Friday, April 4, 2008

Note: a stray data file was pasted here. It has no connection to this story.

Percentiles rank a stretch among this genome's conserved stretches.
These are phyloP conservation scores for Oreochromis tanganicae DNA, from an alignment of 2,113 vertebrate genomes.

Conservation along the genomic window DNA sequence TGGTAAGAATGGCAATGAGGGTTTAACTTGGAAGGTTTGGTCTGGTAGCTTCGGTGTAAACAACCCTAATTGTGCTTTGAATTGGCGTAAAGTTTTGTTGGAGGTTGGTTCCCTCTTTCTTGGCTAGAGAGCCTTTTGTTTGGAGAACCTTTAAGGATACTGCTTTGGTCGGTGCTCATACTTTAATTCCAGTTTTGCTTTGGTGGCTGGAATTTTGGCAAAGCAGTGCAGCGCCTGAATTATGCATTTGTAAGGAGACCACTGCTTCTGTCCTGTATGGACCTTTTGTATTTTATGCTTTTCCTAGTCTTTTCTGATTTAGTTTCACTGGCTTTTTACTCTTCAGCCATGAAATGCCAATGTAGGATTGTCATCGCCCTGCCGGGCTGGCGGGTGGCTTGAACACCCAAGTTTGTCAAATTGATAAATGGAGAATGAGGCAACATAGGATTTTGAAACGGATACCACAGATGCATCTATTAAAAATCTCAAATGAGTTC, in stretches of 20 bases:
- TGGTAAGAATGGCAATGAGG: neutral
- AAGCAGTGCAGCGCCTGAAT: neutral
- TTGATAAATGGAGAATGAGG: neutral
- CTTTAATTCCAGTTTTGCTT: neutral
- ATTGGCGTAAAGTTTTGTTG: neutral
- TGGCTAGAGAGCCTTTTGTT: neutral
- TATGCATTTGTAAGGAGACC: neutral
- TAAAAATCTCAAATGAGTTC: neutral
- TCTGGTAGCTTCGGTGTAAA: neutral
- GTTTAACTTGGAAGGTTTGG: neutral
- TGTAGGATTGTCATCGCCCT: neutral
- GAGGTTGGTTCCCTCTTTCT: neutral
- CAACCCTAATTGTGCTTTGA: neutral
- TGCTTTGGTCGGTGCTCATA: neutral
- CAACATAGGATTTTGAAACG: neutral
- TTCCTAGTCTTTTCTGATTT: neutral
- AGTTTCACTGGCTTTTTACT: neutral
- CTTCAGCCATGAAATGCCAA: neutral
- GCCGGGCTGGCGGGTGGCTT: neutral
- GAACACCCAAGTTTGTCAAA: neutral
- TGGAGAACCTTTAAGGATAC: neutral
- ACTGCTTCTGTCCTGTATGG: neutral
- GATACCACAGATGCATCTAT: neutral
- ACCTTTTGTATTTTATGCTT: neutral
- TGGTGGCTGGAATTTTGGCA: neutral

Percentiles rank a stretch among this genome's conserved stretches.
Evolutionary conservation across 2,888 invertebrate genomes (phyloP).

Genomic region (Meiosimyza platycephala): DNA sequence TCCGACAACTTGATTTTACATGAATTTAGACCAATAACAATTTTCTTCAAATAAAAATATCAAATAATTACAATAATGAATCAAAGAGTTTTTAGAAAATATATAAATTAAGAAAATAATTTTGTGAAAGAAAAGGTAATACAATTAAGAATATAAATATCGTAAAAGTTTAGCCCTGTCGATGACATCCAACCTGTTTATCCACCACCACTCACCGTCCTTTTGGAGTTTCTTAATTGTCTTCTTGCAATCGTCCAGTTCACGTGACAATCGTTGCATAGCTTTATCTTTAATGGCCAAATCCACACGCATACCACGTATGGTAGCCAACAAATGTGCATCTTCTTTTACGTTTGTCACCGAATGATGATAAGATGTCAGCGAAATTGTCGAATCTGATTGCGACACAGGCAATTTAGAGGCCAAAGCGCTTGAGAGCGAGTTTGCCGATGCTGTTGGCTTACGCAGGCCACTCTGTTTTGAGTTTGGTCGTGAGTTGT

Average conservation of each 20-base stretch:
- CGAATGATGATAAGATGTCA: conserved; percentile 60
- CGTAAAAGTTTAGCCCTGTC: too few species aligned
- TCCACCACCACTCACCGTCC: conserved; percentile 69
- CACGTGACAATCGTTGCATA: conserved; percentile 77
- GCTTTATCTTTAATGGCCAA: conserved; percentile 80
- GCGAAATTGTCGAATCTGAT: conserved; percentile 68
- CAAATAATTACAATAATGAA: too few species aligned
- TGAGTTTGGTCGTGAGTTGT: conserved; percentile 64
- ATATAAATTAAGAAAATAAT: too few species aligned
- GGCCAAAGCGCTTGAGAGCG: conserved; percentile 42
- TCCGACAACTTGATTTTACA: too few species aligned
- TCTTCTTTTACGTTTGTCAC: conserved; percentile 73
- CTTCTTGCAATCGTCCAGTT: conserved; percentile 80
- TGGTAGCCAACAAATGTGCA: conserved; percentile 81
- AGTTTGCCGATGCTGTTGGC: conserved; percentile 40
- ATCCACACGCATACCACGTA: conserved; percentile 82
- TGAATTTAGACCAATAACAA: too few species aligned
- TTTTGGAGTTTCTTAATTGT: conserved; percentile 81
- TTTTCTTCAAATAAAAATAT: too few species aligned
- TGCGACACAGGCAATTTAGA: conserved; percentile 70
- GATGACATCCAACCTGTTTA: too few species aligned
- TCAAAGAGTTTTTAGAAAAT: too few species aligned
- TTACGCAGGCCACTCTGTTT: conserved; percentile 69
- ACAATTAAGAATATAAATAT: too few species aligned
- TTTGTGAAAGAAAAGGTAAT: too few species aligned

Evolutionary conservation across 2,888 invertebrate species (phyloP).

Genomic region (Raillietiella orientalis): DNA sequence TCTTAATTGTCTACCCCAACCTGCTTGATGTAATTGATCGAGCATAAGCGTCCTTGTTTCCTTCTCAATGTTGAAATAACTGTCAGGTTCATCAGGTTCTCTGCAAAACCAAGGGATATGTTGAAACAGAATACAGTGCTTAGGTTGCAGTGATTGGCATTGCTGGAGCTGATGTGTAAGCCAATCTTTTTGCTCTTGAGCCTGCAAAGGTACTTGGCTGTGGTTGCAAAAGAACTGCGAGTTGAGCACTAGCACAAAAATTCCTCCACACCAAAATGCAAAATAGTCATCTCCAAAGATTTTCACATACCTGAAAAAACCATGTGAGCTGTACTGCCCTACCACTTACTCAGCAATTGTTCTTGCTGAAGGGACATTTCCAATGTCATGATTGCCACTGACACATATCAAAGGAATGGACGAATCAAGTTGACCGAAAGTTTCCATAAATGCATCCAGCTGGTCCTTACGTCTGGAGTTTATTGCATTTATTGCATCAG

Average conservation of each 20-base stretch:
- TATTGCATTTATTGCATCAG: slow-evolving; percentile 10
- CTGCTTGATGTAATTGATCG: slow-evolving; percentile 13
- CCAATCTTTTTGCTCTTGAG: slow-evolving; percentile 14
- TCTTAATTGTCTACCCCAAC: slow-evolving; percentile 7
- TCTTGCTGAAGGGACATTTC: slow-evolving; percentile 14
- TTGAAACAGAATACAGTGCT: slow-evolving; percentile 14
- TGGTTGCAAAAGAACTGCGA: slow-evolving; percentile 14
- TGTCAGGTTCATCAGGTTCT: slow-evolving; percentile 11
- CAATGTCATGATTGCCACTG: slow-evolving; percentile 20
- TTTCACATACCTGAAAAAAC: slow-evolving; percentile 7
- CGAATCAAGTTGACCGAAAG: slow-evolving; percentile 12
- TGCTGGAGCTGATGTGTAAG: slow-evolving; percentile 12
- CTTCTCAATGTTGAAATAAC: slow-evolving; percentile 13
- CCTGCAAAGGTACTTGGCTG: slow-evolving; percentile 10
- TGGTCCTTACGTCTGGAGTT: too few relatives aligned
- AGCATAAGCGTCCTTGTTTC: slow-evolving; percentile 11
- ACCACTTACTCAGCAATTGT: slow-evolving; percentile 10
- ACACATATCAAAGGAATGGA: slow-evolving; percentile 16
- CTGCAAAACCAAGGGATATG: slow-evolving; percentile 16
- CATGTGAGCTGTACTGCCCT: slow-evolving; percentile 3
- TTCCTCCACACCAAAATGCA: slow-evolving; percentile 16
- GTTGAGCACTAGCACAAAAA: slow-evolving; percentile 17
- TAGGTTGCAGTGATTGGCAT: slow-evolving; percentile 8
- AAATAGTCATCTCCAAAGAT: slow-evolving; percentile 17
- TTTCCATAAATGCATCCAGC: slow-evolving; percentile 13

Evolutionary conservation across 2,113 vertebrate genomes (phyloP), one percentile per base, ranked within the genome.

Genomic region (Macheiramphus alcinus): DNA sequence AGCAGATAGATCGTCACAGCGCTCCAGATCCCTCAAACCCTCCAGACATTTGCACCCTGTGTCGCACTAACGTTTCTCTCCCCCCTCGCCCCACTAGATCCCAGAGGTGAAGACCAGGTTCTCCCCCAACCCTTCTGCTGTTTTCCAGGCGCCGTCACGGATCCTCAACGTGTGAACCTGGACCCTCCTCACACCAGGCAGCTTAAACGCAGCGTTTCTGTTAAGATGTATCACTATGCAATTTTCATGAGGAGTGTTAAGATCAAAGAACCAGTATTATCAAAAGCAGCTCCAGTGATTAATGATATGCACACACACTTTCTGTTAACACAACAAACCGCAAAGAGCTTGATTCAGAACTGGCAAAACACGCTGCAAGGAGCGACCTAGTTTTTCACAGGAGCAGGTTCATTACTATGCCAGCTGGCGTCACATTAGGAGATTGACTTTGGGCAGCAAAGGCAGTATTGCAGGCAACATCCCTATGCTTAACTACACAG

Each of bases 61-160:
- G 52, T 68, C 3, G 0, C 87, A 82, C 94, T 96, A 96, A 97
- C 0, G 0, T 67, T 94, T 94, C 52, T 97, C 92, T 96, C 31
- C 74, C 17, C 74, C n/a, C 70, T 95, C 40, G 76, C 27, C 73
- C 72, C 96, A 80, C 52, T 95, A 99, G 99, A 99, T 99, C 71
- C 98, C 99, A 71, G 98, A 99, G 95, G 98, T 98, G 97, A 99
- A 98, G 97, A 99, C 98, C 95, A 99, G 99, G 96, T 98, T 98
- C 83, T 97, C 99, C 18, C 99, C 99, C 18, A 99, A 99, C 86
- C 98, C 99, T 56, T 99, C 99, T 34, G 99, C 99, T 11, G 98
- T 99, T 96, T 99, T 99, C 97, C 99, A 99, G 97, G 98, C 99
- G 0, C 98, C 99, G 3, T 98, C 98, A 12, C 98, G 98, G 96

I came across this watercolor that I did of our field camp on the frozen Ross Sea. This is the camp where a British writer and I were staying when the group of Emperor penguins came in for a visit one night. It consisted of two wooden huts on 6 feet of frozen sea. What an amazing experience that was! I was part of the National Science Foundation Artist and Writer's program doing paintings and drawings during the beautiful Antarctic spring season. Then, the 24 hour sunlight of summer had not yet started, and we had many hours of long twilight. The red vehicle on the left was our "Spryte" which is like a small bulldozer with tracks for going over the hummocky ice. It would crawl along at 10 mph and could get us to McMurdo Station in two hours if the weather was good. The middle hut we used for cooking on our Coleman stove, and the hut on the right we used for living and working, as it had two wooden bunks and two tables. Both were heated with an oil drip stove, so we were quite toasty, even when outside temperatures hovered around minus 50 degrees Farenheit (-45 C). The line of green flags marked the bamboo sticks that held up our radio antenna. Each morning at 9 AM we would call in to McMurdo Station to say that all was well at our field camp. All field camps had a specific call-in time, which was just a safety check. We could then turn off the radio and experience peace of the Antarctic wilderness. On a day like this one, we could bundle up and go out for a walk (with icepicks to check the sea ice), or go for a ride in the Spryte. On stormy days, we worked inside, as whiteout conditions would reduce visibility to zero. In some cases you could hardly see your boots through the blowing snow, and had to stand at a 45 angle to the wind just to stand up! There was no wandering on those days. We could just get to the other hut by following a 20 foot rope, so as not to get lost on the way over!

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